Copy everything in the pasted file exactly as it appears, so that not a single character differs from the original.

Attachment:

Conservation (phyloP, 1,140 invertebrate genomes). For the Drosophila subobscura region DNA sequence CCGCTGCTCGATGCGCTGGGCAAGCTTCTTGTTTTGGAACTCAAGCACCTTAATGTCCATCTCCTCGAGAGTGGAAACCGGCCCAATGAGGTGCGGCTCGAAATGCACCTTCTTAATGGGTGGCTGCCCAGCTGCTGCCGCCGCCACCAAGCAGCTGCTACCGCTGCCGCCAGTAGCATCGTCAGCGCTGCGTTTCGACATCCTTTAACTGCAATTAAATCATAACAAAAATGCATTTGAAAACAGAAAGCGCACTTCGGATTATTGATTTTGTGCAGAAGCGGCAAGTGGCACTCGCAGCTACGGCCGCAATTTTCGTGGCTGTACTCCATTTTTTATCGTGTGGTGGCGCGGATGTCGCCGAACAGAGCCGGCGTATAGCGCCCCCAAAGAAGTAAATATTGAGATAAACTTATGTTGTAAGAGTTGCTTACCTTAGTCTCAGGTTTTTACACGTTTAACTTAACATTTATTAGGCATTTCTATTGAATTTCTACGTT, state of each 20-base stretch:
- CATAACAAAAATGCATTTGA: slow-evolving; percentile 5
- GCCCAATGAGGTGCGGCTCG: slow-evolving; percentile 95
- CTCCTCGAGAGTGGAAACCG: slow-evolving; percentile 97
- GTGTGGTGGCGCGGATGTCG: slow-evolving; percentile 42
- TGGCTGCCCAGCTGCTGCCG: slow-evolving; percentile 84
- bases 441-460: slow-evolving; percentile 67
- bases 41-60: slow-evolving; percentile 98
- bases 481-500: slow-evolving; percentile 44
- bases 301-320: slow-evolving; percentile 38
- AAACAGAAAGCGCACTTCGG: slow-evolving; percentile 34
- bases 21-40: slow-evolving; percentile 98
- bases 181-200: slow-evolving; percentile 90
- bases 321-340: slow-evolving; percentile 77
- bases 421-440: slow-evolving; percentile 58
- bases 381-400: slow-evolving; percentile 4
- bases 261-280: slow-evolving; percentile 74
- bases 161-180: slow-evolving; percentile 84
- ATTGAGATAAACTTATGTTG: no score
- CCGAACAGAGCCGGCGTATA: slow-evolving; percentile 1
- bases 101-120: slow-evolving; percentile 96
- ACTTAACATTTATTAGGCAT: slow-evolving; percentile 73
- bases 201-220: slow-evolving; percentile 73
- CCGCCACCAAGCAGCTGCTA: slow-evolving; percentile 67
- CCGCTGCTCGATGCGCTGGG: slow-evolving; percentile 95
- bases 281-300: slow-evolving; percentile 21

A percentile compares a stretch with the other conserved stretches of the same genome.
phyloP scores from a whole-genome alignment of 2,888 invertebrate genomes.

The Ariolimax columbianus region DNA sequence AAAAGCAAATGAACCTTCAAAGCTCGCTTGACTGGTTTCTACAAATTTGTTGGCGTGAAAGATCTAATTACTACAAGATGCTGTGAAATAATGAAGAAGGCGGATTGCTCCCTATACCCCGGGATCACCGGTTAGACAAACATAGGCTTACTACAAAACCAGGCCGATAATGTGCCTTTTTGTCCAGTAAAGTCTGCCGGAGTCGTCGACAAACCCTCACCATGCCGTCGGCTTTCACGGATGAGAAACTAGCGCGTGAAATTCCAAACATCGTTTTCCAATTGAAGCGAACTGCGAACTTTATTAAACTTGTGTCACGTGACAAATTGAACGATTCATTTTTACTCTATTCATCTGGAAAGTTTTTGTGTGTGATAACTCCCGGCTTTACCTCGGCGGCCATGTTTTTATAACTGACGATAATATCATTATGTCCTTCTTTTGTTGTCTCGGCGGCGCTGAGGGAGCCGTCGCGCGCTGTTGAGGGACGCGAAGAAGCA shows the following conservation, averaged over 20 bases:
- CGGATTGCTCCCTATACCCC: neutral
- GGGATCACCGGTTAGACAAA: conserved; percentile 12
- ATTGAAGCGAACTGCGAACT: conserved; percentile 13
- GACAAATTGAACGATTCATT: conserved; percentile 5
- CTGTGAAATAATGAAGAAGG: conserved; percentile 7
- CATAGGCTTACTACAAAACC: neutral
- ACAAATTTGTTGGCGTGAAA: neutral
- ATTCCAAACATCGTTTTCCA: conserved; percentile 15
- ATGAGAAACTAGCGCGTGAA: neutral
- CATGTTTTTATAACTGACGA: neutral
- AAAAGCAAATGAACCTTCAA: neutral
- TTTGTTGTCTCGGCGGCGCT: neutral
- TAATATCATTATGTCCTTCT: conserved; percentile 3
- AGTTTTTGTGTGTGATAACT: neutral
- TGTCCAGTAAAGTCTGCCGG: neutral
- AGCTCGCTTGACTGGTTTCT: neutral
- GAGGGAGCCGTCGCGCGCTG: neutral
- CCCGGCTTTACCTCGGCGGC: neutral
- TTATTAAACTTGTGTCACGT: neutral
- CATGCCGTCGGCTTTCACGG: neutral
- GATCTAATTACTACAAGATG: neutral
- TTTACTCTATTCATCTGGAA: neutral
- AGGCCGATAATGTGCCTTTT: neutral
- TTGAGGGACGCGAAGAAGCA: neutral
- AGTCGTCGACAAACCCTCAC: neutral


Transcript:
Conservation (phyloP, 1,140 invertebrate genomes). For the Drosophila subobscura region DNA sequence CCGCTGCTCGATGCGCTGGGCAAGCTTCTTGTTTTGGAACTCAAGCACCTTAATGTCCATCTCCTCGAGAGTGGAAACCGGCCCAATGAGGTGCGGCTCGAAATGCACCTTCTTAATGGGTGGCTGCCCAGCTGCTGCCGCCGCCACCAAGCAGCTGCTACCGCTGCCGCCAGTAGCATCGTCAGCGCTGCGTTTCGACATCCTTTAACTGCAATTAAATCATAACAAAAATGCATTTGAAAACAGAAAGCGCACTTCGGATTATTGATTTTGTGCAGAAGCGGCAAGTGGCACTCGCAGCTACGGCCGCAATTTTCGTGGCTGTACTCCATTTTTTATCGTGTGGTGGCGCGGATGTCGCCGAACAGAGCCGGCGTATAGCGCCCCCAAAGAAGTAAATATTGAGATAAACTTATGTTGTAAGAGTTGCTTACCTTAGTCTCAGGTTTTTACACGTTTAACTTAACATTTATTAGGCATTTCTATTGAATTTCTACGTT, state of each 20-base stretch:
- CATAACAAAAATGCATTTGA: slow-evolving; percentile 5
- GCCCAATGAGGTGCGGCTCG: slow-evolving; percentile 95
- CTCCTCGAGAGTGGAAACCG: slow-evolving; percentile 97
- GTGTGGTGGCGCGGATGTCG: slow-evolving; percentile 42
- TGGCTGCCCAGCTGCTGCCG: slow-evolving; percentile 84
- bases 441-460: slow-evolving; percentile 67
- bases 41-60: slow-evolving; percentile 98
- bases 481-500: slow-evolving; percentile 44
- bases 301-320: slow-evolving; percentile 38
- AAACAGAAAGCGCACTTCGG: slow-evolving; percentile 34
- bases 21-40: slow-evolving; percentile 98
- bases 181-200: slow-evolving; percentile 90
- bases 321-340: slow-evolving; percentile 77
- bases 421-440: slow-evolving; percentile 58
- bases 381-400: slow-evolving; percentile 4
- bases 261-280: slow-evolving; percentile 74
- bases 161-180: slow-evolving; percentile 84
- ATTGAGATAAACTTATGTTG: no score
- CCGAACAGAGCCGGCGTATA: slow-evolving; percentile 1
- bases 101-120: slow-evolving; percentile 96
- ACTTAACATTTATTAGGCAT: slow-evolving; percentile 73
- bases 201-220: slow-evolving; percentile 73
- CCGCCACCAAGCAGCTGCTA: slow-evolving; percentile 67
- CCGCTGCTCGATGCGCTGGG: slow-evolving; percentile 95
- bases 281-300: slow-evolving; percentile 21

A percentile compares a stretch with the other conserved stretches of the same genome.
phyloP scores from a whole-genome alignment of 2,888 invertebrate genomes.

The Ariolimax columbianus region DNA sequence AAAAGCAAATGAACCTTCAAAGCTCGCTTGACTGGTTTCTACAAATTTGTTGGCGTGAAAGATCTAATTACTACAAGATGCTGTGAAATAATGAAGAAGGCGGATTGCTCCCTATACCCCGGGATCACCGGTTAGACAAACATAGGCTTACTACAAAACCAGGCCGATAATGTGCCTTTTTGTCCAGTAAAGTCTGCCGGAGTCGTCGACAAACCCTCACCATGCCGTCGGCTTTCACGGATGAGAAACTAGCGCGTGAAATTCCAAACATCGTTTTCCAATTGAAGCGAACTGCGAACTTTATTAAACTTGTGTCACGTGACAAATTGAACGATTCATTTTTACTCTATTCATCTGGAAAGTTTTTGTGTGTGATAACTCCCGGCTTTACCTCGGCGGCCATGTTTTTATAACTGACGATAATATCATTATGTCCTTCTTTTGTTGTCTCGGCGGCGCTGAGGGAGCCGTCGCGCGCTGTTGAGGGACGCGAAGAAGCA shows the following conservation, averaged over 20 bases:
- CGGATTGCTCCCTATACCCC: neutral
- GGGATCACCGGTTAGACAAA: conserved; percentile 12
- ATTGAAGCGAACTGCGAACT: conserved; percentile 13
- GACAAATTGAACGATTCATT: conserved; percentile 5
- CTGTGAAATAATGAAGAAGG: conserved; percentile 7
- CATAGGCTTACTACAAAACC: neutral
- ACAAATTTGTTGGCGTGAAA: neutral
- ATTCCAAACATCGTTTTCCA: conserved; percentile 15
- ATGAGAAACTAGCGCGTGAA: neutral
- CATGTTTTTATAACTGACGA: neutral
- AAAAGCAAATGAACCTTCAA: neutral
- TTTGTTGTCTCGGCGGCGCT: neutral
- TAATATCATTATGTCCTTCT: conserved; percentile 3
- AGTTTTTGTGTGTGATAACT: neutral
- TGTCCAGTAAAGTCTGCCGG: neutral
- AGCTCGCTTGACTGGTTTCT: neutral
- GAGGGAGCCGTCGCGCGCTG: neutral
- CCCGGCTTTACCTCGGCGGC: neutral
- TTATTAAACTTGTGTCACGT: neutral
- CATGCCGTCGGCTTTCACGG: neutral
- GATCTAATTACTACAAGATG: neutral
- TTTACTCTATTCATCTGGAA: neutral
- AGGCCGATAATGTGCCTTTT: neutral
- TTGAGGGACGCGAAGAAGCA: neutral
- AGTCGTCGACAAACCCTCAC: neutral